Mon, Oct 06, 2014 - Page 4 News List

Volcano victims recorded images of final moments

MOUNT ONTAKE:Digital cameras and iPhones caught fall scenery and successful summits as well as billowing clouds on the fatal slopes on Sept. 27


The victims include hikers from a major insurance company, members of a group of nature lovers and a construction manager who took snapshots to show his wife, absent because she had to work.

More than 50 people died when Mount Ontake, a popular destination in central Japan, erupted on Sept. 27 in the nation’s deadliest volcanic event since World War II.

Together, they paint a typical picture of weekend recreational hikers in Japan. Most were between 30 and 59 years old and lived within a few hours’ drive or train ride from the mountain. Three were children and just five were 60 or older.

“The best season for the leaves just started, the weather was beautiful, it was the weekend and it was lunchtime,” Nagano Prefecture tourism official Masahito Ono said.

The number of hikers in Nagano surged to 730,000 last year, a 30 percent increase from five years ago.

With modest slopes, 3,067m Mount Ontake is one of the easier climbs in the region.

Rescuers have found 51 hikers, with at least a dozen missing.

Hideomi Takahashi, 41, was among nine climbers from major Japanese insurance company Sompo Japan Nipponkoa Holdings Inc. They worked at two branches near Tokyo. Three survived.

At Takahashi’s funeral on Thursday, his family showed a close friend an iPhone with at least six photos from what would be the last few minutes of his life. The last photo, apparently shot by a colleague, shows Takahashi standing next to the “Mount Ontake summit” sign, giving a thumbs-up.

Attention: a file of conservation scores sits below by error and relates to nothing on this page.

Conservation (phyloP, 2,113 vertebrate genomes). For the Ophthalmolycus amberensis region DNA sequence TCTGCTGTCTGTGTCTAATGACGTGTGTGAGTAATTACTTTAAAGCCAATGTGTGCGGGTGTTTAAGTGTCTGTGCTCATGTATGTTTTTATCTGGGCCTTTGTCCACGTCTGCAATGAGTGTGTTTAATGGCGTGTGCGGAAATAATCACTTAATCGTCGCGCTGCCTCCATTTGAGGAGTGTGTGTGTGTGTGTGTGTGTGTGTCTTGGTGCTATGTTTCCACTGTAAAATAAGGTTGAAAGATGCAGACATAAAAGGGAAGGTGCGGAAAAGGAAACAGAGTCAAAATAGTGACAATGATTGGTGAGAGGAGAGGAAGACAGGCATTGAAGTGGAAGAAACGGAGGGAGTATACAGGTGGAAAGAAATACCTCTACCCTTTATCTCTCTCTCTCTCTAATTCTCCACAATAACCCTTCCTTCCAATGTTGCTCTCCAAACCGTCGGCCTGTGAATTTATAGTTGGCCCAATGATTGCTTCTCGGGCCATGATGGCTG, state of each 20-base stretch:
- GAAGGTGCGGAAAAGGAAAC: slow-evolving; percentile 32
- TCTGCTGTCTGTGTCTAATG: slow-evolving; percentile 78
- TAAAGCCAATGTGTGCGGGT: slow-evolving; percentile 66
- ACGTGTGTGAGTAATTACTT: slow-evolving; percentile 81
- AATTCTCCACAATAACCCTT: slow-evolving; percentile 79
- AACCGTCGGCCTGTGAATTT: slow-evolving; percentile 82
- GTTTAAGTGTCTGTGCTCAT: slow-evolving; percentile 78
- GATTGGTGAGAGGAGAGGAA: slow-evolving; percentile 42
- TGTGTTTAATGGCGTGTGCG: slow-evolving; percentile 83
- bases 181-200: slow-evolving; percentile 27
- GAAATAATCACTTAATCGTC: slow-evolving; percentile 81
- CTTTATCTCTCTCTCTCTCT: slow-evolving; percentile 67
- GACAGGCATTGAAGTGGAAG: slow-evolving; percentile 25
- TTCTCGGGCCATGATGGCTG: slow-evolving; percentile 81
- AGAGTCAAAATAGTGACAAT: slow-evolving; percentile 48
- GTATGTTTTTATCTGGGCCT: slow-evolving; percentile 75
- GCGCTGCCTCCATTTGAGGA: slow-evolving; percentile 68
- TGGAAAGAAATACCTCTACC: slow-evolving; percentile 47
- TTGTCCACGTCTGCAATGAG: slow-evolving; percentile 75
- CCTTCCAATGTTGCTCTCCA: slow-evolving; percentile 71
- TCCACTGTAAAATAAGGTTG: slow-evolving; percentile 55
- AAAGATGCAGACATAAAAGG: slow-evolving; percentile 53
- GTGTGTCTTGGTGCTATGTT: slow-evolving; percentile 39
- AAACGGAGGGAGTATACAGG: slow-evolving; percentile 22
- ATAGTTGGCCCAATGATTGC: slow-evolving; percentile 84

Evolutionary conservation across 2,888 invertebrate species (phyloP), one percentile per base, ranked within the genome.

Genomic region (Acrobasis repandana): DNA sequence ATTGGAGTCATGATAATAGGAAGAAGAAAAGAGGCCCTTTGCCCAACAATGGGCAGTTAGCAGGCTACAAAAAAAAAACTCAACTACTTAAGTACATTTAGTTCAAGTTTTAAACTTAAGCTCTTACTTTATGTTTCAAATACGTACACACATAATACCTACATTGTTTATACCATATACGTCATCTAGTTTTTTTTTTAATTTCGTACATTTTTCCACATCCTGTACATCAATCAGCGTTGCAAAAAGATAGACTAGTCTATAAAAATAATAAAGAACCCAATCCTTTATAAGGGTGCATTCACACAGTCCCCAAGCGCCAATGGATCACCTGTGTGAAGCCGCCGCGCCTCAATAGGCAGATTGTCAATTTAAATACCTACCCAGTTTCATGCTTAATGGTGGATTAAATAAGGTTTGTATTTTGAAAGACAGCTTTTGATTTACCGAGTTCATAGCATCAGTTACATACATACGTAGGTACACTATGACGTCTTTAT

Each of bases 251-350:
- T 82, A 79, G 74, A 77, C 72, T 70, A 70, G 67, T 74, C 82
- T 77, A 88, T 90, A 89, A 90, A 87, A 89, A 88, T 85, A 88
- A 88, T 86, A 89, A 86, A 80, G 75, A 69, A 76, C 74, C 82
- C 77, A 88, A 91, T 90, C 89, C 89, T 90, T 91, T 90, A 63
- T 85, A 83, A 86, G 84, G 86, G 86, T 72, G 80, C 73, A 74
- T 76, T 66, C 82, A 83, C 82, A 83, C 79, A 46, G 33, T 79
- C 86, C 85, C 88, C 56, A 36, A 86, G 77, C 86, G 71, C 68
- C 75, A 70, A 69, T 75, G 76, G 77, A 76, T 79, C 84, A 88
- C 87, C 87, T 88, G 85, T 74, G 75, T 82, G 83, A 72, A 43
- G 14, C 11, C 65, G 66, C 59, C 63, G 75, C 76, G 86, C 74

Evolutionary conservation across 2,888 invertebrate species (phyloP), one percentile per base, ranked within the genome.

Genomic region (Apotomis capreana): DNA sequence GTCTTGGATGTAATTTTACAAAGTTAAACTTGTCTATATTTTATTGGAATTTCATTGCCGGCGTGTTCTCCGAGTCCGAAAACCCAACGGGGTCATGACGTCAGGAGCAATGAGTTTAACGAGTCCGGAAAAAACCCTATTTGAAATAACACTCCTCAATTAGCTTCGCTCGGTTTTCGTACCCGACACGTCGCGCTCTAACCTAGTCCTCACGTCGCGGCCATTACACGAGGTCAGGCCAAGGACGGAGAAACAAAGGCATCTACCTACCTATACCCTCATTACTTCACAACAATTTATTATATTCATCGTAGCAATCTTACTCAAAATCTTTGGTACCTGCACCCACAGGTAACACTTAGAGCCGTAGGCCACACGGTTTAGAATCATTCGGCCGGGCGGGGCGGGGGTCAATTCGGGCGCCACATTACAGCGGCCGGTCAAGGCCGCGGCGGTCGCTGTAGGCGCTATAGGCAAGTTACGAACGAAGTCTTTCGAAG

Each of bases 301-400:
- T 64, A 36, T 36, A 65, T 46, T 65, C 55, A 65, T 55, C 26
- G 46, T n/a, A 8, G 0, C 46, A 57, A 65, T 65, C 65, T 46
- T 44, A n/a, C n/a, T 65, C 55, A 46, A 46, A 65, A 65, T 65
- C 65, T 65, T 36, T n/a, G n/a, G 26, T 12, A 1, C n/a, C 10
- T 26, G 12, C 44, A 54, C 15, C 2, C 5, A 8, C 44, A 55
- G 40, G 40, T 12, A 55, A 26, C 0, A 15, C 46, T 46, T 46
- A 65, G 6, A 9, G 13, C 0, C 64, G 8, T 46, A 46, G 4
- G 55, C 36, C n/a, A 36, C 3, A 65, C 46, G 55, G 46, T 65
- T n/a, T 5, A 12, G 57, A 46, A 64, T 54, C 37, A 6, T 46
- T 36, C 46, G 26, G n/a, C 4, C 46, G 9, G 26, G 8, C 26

“When I saw the iPhone still worked, I thought it was like a miracle,” said the friend, Hiroyuki, who asked that only his first name be used.

Takahashi seems happy in the final image, but is not quite smiling.

“Maybe he saw signs of the eruption,” Hiroyuki said, adding he has trouble accepting that his best friend died, leaving behind a wife and two children.

Construction firm employee Izumi Noguchi, 59, was climbing alone, as his wife, Hiromi, had to work, she told Japanese broadcaster NHK and other TV stations. His compact camera was banged up, but the memory chip inside was undamaged. She printed all 100 shots. The last one is of an enormous plume billowing from the crater behind a mountaintop lodge.

“This is an amazing photo, but I wish he had fled instead of taking pictures. I would rather have him back,” Hiromi said.

Yasuo Ito, 54, did not even have time to eat the lunch he packed.

His wife, also named Hiromi, told NHK that Ito was among six members from a nature conservation volunteer group. Three survived.

She identified his body on Thursday and received his ash-coated knapsack. She pulled out a lunchbox — cracked on a side — then opened the top. His handmade egg salad sandwiches were untouched.

“Poor thing, he should have eaten this,” she said. “He must be getting hungry by now.”

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